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TBD’s John Hendel rounds up D.C.’s bike projects set for spring, including bike tracks to make commuting easier for new cyclists. And more, more, more bike lanes:
DDOT has stepped up its game this spring to help complete the biking plans set forth a few years back. How? After spending much of 2011 idle, D.C. jumped into action this spring by completing four miles and revealing intentions to exceed the 5.5 miles initially planned for 2012. New lanes have appeared on 4th Street, SW; I Street, SW and SE; Columbia Road, NW, New York Avenue, NW; Tilden Street, NW; and Upshur Street, NW, along with new lanes and sharrows on R and on Oklahoma Ave, SE. There are now about 55 bike lanes total, according to DDOT. In March, DDOT announced 20 miles’ worth of trail marked to connect different paths. The city installed 750 sign plates at 255 locations in recent months, and the District has stated it wants to add 10 miles’ worth of bike signs a year up through 2015.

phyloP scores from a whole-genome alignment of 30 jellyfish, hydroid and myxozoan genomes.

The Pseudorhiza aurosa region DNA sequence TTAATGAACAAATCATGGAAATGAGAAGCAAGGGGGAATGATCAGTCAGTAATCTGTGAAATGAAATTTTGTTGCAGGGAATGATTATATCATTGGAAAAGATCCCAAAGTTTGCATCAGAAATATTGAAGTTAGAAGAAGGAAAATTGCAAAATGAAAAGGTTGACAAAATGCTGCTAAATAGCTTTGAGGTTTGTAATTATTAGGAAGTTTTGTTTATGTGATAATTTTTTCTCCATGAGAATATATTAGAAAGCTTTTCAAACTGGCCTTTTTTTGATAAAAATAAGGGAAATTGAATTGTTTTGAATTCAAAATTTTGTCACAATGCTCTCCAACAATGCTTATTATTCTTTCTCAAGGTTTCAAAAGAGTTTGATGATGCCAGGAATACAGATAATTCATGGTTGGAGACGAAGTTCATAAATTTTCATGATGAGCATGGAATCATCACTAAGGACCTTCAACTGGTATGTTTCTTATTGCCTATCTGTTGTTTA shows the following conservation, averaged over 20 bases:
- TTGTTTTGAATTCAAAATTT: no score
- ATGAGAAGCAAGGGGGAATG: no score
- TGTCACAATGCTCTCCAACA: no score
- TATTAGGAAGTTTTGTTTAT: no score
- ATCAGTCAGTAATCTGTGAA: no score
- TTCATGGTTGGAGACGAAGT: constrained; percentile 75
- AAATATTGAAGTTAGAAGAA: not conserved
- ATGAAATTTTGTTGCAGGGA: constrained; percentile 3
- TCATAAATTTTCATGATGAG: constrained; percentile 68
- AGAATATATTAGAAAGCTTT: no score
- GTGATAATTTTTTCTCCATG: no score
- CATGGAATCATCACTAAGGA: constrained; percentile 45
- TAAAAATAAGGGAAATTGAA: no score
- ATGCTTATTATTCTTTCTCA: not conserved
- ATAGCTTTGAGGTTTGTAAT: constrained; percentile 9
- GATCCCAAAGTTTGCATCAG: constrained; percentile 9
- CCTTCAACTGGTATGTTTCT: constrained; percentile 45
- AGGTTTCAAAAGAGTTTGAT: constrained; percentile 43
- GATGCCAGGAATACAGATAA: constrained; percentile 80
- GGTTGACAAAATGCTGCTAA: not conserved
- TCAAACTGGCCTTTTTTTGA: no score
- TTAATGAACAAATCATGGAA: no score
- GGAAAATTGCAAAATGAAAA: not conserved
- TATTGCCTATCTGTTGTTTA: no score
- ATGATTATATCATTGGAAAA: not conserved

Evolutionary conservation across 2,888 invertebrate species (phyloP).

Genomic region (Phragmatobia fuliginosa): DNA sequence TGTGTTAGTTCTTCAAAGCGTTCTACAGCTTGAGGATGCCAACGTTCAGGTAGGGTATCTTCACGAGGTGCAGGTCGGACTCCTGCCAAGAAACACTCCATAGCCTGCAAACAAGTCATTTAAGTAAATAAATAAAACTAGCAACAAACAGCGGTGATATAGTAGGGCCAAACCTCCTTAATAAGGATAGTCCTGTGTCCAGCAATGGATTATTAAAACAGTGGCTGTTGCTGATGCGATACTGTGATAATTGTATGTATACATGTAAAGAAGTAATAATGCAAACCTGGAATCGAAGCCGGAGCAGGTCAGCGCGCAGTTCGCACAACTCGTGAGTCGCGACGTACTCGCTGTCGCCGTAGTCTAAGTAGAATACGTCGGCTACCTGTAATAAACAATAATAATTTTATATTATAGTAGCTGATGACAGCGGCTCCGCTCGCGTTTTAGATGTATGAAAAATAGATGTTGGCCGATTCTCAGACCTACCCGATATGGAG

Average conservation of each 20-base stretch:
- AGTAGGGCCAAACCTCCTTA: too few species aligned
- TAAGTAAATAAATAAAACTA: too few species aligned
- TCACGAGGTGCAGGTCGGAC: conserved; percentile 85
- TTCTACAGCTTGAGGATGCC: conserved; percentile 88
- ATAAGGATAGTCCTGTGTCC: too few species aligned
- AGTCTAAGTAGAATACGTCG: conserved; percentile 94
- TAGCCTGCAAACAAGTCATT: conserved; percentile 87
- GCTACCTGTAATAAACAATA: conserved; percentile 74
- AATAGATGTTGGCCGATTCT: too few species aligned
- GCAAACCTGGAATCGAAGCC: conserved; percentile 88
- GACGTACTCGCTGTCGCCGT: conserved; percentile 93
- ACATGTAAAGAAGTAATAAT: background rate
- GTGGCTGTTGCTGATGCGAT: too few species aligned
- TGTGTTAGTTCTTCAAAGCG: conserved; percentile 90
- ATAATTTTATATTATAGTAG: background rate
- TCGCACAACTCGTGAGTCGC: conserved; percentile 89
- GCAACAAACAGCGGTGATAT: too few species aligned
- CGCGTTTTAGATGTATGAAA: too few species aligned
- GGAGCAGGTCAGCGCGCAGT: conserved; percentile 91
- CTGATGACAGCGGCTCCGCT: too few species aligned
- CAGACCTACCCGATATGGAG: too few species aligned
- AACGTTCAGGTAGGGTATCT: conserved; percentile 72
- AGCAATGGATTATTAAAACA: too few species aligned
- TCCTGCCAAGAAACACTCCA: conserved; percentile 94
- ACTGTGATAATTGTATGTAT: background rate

“We hope to install another mile before Bike to Work Day on May 18,” DDOT director Terry Bellamy wrote late last Friday afternoon, “and we’re planning for an additional four to five miles of bike lanes and shared lanes for installation during the summer and fall. That will include the eagerly awaited crosstown cycletrack on L Street, NW.”
I’m less concerned about bike lanes and cycle tracks as I am about roads that are wide enough to let cyclists get out of the “door zone” without being sideswiped. But anything that will get more people on their bikes is a good idea to me.
Photo by Thisisbossi via Flickr/Creative Commons Attribution Generic 2.0 License